By: Karen Lonergan
My home growing up was with filled with Hardanger embroidery. When I was older, I realized what a treasure these linens were and I now keep them carefully stored and display them for special occasions only. My grandmother was from Norway and
Trame is not a stitch to be used on its own. It is an old method of padding stitches that originated in Europe. Trame is always worked as a foundation for other stitches.
The trammed stitches derive their name from this stitch. Trammed stitches begin with a single foundation stitch with different types of stitches being added over and around it. Two diagrams have been used to demonstrate this stitch. It is important to work the trame' stitch in uneven rows. Clicking on the PRINTABLE VERSION icon, located at the end of the series of diagrams, will direct you to the page to print these instructions.
Trame (Diagram 1):
Bring the needle up at A, move to the right over four canvas threads, bring the needle down at B. Bring the needle up at C, move up THROUGH the A/B stitch, bring the needle down at D. Bring the needle up at E, move to the left over four canvas threads, bring the needle down at F. Bring the needle up at G, move up THROUGH the E/F stitch, bring the needle down at H. Bring the needle up at I, move to the right over four canvas threads, bring
Trame (Diagram 2):
This diagram illustrates how three rows of trame' stitches should look when complete. The red arrows indicate where the stitches join each other as demonstrated in Diagram 1. As you can see from the diagrams, this stitch does not cover well. It should always be used as a foundation stitch for other stitches. Also, remember to vary the lengths of the each stitch in each row. This will prevent uniform ridges from forming.
the needle down at J. Bring the needle up at K, move up THROUGH the I/J stitch, bring the needle down at L. Now, continue on to Diagram 2...
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the southwestern coast of Norway, in a mountainous area at the head of the Hardanger fjord.
Hardanger is a form of cutwork embroidery which is believed to have originated in Asia and Persia. Hardanger has also been referred to as Norwegian lacemaking
despite emigrating to a new country and helping run a fishing camp, she still found time to carry on this lovely tradition.
Hardangersøm (or Hardangersaum), is Norwegian for 'embroidery from Hardanger', and refers to the style of needlework that many of us know as Hardanger embroidery It takes its current name from a town on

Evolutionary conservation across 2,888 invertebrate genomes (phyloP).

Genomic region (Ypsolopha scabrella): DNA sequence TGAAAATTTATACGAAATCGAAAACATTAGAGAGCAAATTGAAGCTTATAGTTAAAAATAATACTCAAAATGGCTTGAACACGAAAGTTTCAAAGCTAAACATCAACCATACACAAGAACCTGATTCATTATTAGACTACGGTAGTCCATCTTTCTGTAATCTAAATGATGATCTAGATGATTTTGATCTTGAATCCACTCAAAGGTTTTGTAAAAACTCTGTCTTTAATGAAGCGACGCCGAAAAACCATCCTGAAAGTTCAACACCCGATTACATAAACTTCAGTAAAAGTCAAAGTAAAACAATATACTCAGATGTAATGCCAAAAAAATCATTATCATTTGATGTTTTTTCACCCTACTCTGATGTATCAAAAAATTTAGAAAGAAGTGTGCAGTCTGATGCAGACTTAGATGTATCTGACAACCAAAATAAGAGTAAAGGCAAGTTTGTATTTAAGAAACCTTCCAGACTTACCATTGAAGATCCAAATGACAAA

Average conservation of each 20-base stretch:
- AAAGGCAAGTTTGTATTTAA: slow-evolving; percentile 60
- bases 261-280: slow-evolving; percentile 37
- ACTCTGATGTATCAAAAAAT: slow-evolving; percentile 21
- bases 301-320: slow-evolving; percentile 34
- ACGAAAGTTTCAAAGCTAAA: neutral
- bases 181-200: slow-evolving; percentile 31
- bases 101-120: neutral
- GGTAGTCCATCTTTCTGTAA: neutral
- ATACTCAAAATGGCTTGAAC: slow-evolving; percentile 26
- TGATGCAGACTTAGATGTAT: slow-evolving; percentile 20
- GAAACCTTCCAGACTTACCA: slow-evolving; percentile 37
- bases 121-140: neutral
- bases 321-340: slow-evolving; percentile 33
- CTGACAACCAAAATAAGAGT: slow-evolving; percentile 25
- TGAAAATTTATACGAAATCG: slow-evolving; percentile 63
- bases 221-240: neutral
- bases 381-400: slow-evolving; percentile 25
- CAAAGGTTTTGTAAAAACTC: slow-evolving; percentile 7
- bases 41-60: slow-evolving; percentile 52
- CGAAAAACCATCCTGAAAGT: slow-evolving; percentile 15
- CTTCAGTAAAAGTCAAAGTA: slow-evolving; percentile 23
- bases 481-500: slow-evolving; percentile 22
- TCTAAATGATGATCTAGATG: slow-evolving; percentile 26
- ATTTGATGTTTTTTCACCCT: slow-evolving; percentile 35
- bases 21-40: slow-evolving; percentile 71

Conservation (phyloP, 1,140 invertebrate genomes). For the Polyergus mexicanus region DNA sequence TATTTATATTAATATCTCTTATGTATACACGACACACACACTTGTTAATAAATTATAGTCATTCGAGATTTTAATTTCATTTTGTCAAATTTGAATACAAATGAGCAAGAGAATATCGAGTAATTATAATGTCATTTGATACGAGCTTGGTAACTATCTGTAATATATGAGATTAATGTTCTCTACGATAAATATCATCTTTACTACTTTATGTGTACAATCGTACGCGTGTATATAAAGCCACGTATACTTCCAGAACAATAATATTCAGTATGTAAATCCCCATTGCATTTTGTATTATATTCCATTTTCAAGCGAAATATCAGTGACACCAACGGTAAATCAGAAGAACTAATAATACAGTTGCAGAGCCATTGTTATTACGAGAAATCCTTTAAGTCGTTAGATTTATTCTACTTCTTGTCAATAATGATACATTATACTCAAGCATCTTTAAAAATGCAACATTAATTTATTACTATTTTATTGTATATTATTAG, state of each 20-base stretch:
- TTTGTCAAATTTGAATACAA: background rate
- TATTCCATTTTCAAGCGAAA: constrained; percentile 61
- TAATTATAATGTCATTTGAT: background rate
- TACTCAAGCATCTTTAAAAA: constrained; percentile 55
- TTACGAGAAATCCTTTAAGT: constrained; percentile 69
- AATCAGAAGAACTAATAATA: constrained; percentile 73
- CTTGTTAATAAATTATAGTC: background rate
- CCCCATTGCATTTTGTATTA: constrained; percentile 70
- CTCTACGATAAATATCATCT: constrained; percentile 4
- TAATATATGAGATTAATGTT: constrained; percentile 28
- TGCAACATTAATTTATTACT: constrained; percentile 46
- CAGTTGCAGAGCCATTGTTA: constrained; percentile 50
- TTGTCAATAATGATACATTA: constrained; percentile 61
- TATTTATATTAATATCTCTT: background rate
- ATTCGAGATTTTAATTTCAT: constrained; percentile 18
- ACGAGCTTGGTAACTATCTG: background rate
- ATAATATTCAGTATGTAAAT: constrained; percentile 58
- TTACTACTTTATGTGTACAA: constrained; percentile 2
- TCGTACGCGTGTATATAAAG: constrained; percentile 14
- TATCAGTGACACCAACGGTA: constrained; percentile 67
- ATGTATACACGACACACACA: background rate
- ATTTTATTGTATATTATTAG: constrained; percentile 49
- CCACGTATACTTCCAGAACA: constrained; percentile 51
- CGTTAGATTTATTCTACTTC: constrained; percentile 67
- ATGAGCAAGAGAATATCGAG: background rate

because of the way it looks. Portions of the background fabric are cut away and discarded, with the edges worked over in buttonhole stitches. It is worked on white even weave fabric, usually linen or cotton, using linen or pearl cotton threads.
The patterns were used as a favourite decoration worked in bands of embroidery across tablecloths, napkins, towels, bedspreads, pillows and curtains and clothing items such as aprons, shirts, and Norwegian folk costumes.
In simpler forms of hardanger, the holes themselves decorate the fabric but in more advanced techniques, the holes can be filled in with threads in various patterns to create a more elaborate design. You can see both examples in the pictures.
The traditional designs are geometric and based on several shapes: square, rectangle, triangle, diamond, diagonal, zig-zag and cross. These shapes are put together to form many different designs but never created pictures. Patterns varied
greatly from one family to another and from village to village. Eventually specific designs came to be associated with specific places.
Hardanger uses many easy-to-learn stitches of two basic types. The first is counted thread embroidery with simple stitches which can be altered slightly or combined in many interesting ways to create limitless designs. Together with drawn-thread or cut-work embroidery, this leads to a stunning effect!
It often featured:
diamond, triangular or square motifs of cutwork
satin stitching in rectangular blocks (kloster blocks) and other shapes
pulled thread work in the form of four-sided stitch
About the Author:
Karens Variety is a craft patterns retail site with a large selection of new and used crochet, knitting, needlework, cross stitch, plastic canvas, tatting, embroidery, macrame, dolls and sewing patterns, craft books and PDF reproductions of vintage patterns and pattern books. Learn more by visiting the site; subscribe to the Newsletter. Enter the monthly Contest.
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